If you're in the job market, you may want a job quickly. Few job seekerseven
high-level managerscan sustain a job search for more than three
or four months without suffering. There's something inside us
that says, "I have to be working . . . and I have to be working
Job hunting can be a tough road. The job search has been described
as "the highest highs" and "the lowest lows."
From beginning to end, it's often an emotional roller coaster.
The market is highly competitive. There are usually more applicants
than jobs, and supply exceeds demand. It's often lonely, because
everyone else is working, and you have way too much free time.
In addition, job hunting is sales, and you're probably not a salesperson.
More than likely, you're an accountant, a factory worker, a technical
specialist, or a manager. Sales is unfamiliar, uncomfortable territory.
Without help, you might make costly, time-consuming mistakes and
stay unemployed longer than necessary. Why take a risk?
Every job search is different. It's possible to talk to a
or hiring manager, take a short interview, and be hired on the
spot. But that's rare. It's more normal to agonize, to have ups
and downs, to suffer rejection and disappointment, and to confront
realities you don't like, either in yourself or in the world at
large. Although every job hunt is different, a typical transition
is somewhat predictable, and these are the eleven steps along
- Job Loss
Sometimes change is forced: you're fired outright or lose your
job in a corporate reorganization. Other times, change is self-initiated:
you lose faith in the boss, the company, your skills, or your
career futureand you decide it's time to move on. Whether your
change is forced or self-initiated, it's still difficult, because
change itself is difficult.
You know you need a job, but you're not sure what to do. Should
you continue on your current path or try something new? You're
confused and need direction. You talk to friends, read career
books, and seek advice. You want to choose the right course, and
you're afraid to make a mistake.
Trying to get all your life experience onto one or two pages is
frustrating, even angering. As you "waste time on the resume,"
you note a sense of urgency and begin to feel you're not getting
- Cover Letters
You prepare letters to friends and begin answering want ads. Once
your letters are in the mail, there's a lag time before the phone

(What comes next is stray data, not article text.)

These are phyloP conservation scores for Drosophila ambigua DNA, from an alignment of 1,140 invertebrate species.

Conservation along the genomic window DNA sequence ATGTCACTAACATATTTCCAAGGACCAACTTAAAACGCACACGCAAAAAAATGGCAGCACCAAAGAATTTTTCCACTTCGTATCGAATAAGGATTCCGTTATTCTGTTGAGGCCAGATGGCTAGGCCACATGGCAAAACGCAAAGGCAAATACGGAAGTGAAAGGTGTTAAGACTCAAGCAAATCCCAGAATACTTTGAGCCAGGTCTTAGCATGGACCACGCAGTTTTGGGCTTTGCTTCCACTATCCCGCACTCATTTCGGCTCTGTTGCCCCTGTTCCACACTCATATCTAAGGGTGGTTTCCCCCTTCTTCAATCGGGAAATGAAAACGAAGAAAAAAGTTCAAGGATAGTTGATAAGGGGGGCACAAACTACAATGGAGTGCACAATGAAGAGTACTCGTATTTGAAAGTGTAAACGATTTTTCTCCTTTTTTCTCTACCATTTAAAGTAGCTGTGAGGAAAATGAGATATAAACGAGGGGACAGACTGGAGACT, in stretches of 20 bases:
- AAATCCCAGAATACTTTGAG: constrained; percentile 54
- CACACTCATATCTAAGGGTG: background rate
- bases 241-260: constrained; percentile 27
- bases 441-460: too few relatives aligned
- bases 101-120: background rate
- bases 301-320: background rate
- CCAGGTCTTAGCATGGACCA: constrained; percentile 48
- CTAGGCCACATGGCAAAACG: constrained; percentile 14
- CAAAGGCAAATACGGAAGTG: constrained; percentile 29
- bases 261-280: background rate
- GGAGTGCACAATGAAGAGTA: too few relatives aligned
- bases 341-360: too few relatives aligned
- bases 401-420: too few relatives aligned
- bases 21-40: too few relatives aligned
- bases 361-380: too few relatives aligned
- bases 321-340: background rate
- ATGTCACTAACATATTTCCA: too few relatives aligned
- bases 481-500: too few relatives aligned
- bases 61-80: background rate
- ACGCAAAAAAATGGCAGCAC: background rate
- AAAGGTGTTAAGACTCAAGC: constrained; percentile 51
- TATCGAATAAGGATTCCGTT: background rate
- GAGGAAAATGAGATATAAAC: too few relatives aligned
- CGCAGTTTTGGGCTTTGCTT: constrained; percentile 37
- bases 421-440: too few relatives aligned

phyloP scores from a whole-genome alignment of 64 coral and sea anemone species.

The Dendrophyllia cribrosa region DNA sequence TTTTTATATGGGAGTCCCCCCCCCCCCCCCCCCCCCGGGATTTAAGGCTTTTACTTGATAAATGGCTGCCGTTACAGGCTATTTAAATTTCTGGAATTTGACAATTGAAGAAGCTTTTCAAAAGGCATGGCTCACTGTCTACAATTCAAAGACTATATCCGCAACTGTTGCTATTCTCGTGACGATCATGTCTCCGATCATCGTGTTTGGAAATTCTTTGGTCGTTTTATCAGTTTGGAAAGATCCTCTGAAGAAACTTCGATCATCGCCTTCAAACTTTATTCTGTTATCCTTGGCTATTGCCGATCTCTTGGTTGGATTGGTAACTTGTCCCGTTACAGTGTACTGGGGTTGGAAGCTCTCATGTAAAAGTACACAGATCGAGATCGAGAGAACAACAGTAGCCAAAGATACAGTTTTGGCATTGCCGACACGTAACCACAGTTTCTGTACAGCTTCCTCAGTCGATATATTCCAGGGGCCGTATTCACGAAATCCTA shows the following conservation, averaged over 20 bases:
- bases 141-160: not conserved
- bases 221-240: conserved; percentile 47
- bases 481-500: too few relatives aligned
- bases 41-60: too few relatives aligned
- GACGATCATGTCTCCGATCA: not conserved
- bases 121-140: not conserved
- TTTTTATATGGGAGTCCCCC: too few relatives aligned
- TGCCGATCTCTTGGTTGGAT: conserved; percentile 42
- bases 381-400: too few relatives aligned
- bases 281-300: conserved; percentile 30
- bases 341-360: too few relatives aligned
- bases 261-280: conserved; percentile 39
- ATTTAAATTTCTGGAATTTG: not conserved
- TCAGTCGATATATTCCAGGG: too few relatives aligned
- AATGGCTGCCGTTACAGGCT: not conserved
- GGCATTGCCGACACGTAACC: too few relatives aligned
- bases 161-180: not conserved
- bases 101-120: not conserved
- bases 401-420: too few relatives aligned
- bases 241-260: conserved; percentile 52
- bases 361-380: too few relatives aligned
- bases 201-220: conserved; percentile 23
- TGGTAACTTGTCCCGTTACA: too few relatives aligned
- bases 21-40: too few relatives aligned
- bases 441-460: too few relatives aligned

starts ringing. You're increasingly impatient.
Calling to ask for appointments is somewhat frightening. You feel
like you're begging and "using your friends," but once
you get the hang of it, it's great fun! You discover that others
do want to help. However, you lose patience quickly, because informational
meetings aren't "real interviews."
- Job Search
You're now Vice President of Sales and Marketing for your own
company, "Me, Inc." Hustle is the name of the game.
You attend organizational meetings, write to companies, take friends
to lunch, and do anything and everything possible to develop job
The phone rings and you're invited to an actual job interview.
You're scared and nervous. This could be the big one, and you
could mess it up. You read books on interviewing, role-play difficult
questions, and touch up your wardrobe. If the meeting goes well,
you're high; if not, you're low. Either way, you're often kept
waiting, and waiting is painful.
Midway in the process you "hit the wall." Although you've
tried your best, you don't feel you've gotten anywhere. Nothing
seems to be working. You get discouraged and feel you haven't
done anything right. You get angry, irritable, and want to quit.
Perhaps you can't get interviews; or if you can, no offer is forthcoming.
Sometimes the perfect job you've been counting on falls through
and you have to start over. Regardless of the reasons, you fight
frustration, confusion, self-doubt, angerand especially impatience.
In such situations, these inspirational ideas might help you.
- Job Offer
Finally, you receive a specific job offer. It's not perfect, but
it's worth discussing. This lifts your spirits. You get on the
phone and fan the flames of other warm leads. If you're lucky,
this produces a second or third offer.
- Salary Negotiations
Most companies have fixed salary structures, and there isn't much
room to negotiate. You negotiate within the limits. Usually, if
you like the company and they like you, salary isn't a deal killer.
You reach quick agreement.
- New Beginnings
Once you accept an offer, you feel a tremendous sense of reliefand
so do your family and friends. Now you can go back to being a
human being. You feel good about life and look forward to your
future. You send thank yous to everyone who's helped.
"Next time," you say, "this whole process will be much, much
easier. And I hope there is no next time."
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